I’ll let another blogger speak for me: “…the worst of all, a portrait of a music exec who sees his artists as nothing but disposable commodities. The lyrics have no subtlety or wit and neither does the music.”

(I should note… Listening to the album on Spotify, “Dreamville” and “Joe” were separated by a commercial. Which probably kinda affirms some of what Petty is sayin’…)

“When a Kid Goes Bad”

It’s not a highlight in the TP catalog, but I found this track refreshing on multiple counts. First, it marks the point at which the album’s references to the music industry become increasingly oblique, if not disappearing altogether. Second, the song actually achieves the bluesy groove that’s so lacking in the plodding performance that precedes it. Third, “You built for innocence / You built for joy / Suddenly evil’s all that / You enjoy” makes me think that there’s a tiny chance that Tom Petty might actually have read St. Augustine at some point…

“Like a Diamond”

“Saints all sin / And good things / Must all end”? Has he read Luther too? “You have to pray to the unknown / And hope it’s real,” Petty concludes…

Normally, I don’t like slower ballads from rock songwriters, but this one has the twin virtues of inviting reflection on somewhat impressionistic lyrics and appreciation for Mike Campbell’s solo, which abruptly breaks up the piano-tinkling.

“Lost Children”

A song framed as a prayer? (“Please shine some light down / On those who wander / Filled with hunger and pain.”) Maybe this Augustine comparison isn’t so crazy…

More than most tracks on here, “Lost Children” lets The Heartbreakers stretch out, shifting from style to style and letting Campbell and keyboardist extraordinaire Benmont Tench show off, while the rhythm section is rock solid: still-feels-new drummer Steve Ferrone and old-new bassist Ron Blair, brought back in the wake of Howie Epstein’s sad decline to rejoin the group and play on this and one other track.

“Blue Sunday”

More and more, I’ve grown to enjoy when Petty lets his Southern roots show. Oddly, I still haven’t listened to all of Southern Accents, but I imagine it sounds a lot like this track, which features some nice lap steel guitar and harmony vocals from Scott Thurston. Like on “Dreamville,” the lyric works because it evokes a Florida summer that probably isn’t all in Petty’s imagining or wishing, full of seemingly tossed-off details (the opening meeting in a 7-11 parking lot; the road trip during which “Every now and then she’d laugh out loud for no reason / I pretended not to hear / And rolled my jacket up under my head”).

“You and Me”

Okay, it’s slight. But winsome. And maybe it helped lead Petty onto the road for 2006’s Highway Companion, the stripped-down solo album that found him shedding the pretensions that derailed the one that preceded it.

“The Man Who Loves Women”

Again, nothing groundbreaking. But listening to the McCartney-like bounce of the music, the mock-grandiose backing vocals from the perfectly cast Lindsey Buckingham, and lines like “When he sees a señorita / It’s a sure thing that he’ll meet her,” I think I can believe again that Tom Petty has a sense of humor.

“Have Love, Will Travel”

And now we’re to the one indisputably great song on the album (Petty seems to agree: in the YouTube clip embedded below, he calls it one of his favorites), and I’m almost thinking that this would be a pretty good album if you delete songs 1, 2, and 4. Sure, “Have Love…” calls back to the character at the center of the album’s concept (“The lonely DJ’s / diggin’ a ditch / trying to keep the flames / from the temple”), and the opening of the third verse (“How about a cheer for all those bad girls / and all the boys / that play that rock and roll”) seems like a transparent move to get applause in concert. (It works! Check out the version of the song that graces the fourth disc of The Live Anthology.)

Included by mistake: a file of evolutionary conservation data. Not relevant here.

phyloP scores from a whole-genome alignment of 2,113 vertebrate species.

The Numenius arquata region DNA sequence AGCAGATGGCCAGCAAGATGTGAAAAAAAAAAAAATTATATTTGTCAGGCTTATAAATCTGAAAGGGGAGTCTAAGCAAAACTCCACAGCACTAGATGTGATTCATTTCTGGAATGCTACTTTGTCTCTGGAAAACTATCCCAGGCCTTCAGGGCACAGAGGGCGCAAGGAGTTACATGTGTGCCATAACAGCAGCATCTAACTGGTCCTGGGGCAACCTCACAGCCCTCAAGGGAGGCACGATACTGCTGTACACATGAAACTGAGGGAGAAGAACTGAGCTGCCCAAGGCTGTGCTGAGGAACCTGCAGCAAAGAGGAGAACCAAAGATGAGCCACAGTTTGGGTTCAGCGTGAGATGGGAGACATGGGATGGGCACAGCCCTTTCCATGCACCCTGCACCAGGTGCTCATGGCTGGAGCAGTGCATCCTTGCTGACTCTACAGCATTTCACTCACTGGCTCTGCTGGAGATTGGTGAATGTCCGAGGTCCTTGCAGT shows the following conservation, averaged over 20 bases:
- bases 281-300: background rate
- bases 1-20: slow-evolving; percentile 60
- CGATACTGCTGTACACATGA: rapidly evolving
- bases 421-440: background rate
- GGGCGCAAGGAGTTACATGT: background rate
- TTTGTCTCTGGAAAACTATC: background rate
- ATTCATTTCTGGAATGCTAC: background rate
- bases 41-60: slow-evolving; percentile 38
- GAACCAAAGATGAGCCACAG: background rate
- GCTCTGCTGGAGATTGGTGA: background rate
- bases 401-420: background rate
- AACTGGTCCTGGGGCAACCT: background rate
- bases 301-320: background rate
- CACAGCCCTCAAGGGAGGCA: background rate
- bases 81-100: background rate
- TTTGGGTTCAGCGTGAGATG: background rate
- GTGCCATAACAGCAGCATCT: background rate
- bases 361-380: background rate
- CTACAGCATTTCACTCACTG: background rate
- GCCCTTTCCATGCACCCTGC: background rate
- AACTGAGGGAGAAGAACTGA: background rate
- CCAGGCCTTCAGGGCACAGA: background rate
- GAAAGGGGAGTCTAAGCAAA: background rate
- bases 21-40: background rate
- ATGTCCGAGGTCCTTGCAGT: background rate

But the first verse and chorus are among the best lyrics Petty had written since Wildflowers. I don’t know if the “you” here is a lover, or music itself, but the wistfulness feels earned, and the simpleminded critique of the first two tracks has given way to “You never had a chance / did you, baby?” and “And you say / you can’t remember / when the lines you drew began to blur.” Then the high harmony vocal from Thurston (filling the other role so well played by Epstein) embellishes the lovely blessing that serves as chorus:

Yeah, when all of this is over
Should I lose you in the smoke
I want you to know
You were the one
And may my love travel
With you everywhere
Baby, may my love travel
With you always

“Can’t Stop the Sun”

At this point, you’ve either bought into Petty’s critique or not. If you have and think that DJs like Jim Ladd were actually figures of major cultural-historical importance, you’ll be cheering along with the quiet defiance of the first verse (“Well, you may take my money / You may turn off my microphone / But you can’t steal / What you can’t feel”) and the vaguely psychedelic bridge’s advice to “Mr. Businessman” (“Be sure to wash your hands / Be careful where you stand”). If not, just skip ahead to 2:40 and enjoy hearing The Heartbreakers jam for a couple minutes.

Release Date: 2002

Three Favorite Tracks: “Have Love, Will Travel”; “Dreamville”; “Blue Sunday”

Other Nominees: Derek and the Dominoes, Layla and Other Assorted Love Songs; Led Zeppelin, Led Zeppelin I and IV; The Beatles, Let It Be; The Replacements, Let It Be; Talking Heads, Little Creatures; The Little Willies, The Little Willies; Hole, Live Through This; The Clash, London Calling; Mindy Smith, Long Island Shores; Bob Dylan, Love & Theft; John Coltrane, A Love Supreme; Lucinda Williams, Lucinda Williams.